WASHINGTON (Reuters) - The consumer financial watchdog is turning its attention to the growing prepaid card market, announcing on Wednesday that it was seeking information about how to better regulate the industry.
The cards are being used by more consumers each year, particularly low-income Americans, in place of traditional checking accounts.
The amount of money loaded on these cards will rise from $57 billion in 2011 to $167 billion in 2014, according to Consumer Financial Protection Bureau estimates that are based on data from Mercator Advisory Group.
On Wednesday the agency is releasing a request for information in advance of writing new regulations and will also hold a hearing on the cards in Durham, North Carolina.
“All these consumers need, and deserve, products that are safe and whose costs and risks are clear upfront,” CFPB Director Richard Cordray plans to say at the hearing, according to his prepared remarks. “Yet right now prepaid cards have far fewer regulatory protections than bank accounts or debit cards or credit cards.”
The cards being scrutinized are similar to debit cards but are not connected to a checking account. Instead a customer can add money to the card, draw down those funds and then reload the account as they see fit.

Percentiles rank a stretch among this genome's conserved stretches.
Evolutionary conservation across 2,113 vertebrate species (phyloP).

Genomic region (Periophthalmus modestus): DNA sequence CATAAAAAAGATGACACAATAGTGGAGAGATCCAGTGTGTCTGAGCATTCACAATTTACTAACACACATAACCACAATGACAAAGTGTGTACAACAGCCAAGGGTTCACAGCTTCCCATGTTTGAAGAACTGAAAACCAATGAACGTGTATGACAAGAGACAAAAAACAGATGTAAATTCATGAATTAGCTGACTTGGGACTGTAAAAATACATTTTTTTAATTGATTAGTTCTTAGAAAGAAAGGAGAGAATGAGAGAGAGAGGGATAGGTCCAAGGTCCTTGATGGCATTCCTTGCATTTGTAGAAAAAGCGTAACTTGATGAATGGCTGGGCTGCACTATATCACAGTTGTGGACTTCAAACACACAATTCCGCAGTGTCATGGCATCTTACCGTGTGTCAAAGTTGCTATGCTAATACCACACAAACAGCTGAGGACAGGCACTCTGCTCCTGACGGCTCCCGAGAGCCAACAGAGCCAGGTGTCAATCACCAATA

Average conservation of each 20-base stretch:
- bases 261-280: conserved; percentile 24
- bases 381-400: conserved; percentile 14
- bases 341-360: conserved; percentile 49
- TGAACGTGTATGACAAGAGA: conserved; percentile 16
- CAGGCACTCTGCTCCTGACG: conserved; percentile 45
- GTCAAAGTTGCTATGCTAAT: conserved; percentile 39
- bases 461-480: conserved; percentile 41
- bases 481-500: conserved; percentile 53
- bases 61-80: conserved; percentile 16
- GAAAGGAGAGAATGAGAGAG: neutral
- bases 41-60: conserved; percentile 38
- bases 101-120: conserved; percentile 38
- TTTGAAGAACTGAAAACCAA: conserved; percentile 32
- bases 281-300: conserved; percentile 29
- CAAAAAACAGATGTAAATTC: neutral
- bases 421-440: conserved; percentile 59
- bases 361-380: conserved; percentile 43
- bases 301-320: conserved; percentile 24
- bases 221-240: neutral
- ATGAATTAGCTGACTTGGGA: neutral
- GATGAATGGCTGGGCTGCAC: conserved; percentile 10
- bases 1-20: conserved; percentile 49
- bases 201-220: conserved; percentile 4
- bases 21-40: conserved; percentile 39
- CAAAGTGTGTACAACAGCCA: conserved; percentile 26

Among the biggest providers of the cards are Green Dot Corp and NetSpend Holding Inc.. Some banks, like JPMorgan Chase and Co, are also boosting their presence in the market.
The agency said it wants to learn more about the fees, how overdrafts should be handled and whether the cards are a good way for consumers to improve their credit reports.
CFPB will also look at how card providers deal with stolen cards or when they are used without the a customer’s permission.
Consumer groups like Reinvestment Partners have criticized the cards for providing limited access to ATMs and have high replacement card fees.
The CFPB was created by the 2010 Dodd-Frank financial oversight law and is charged with policing lending markets like those for credit cards and mortgages.
The agency has the authority to write rules and supervise both banks and lenders outside the industry.
It said its focus on prepaid cards includes both banks as well as lenders who do not take deposits.
Reporting By Dave Clarke; editing by M.D. Golan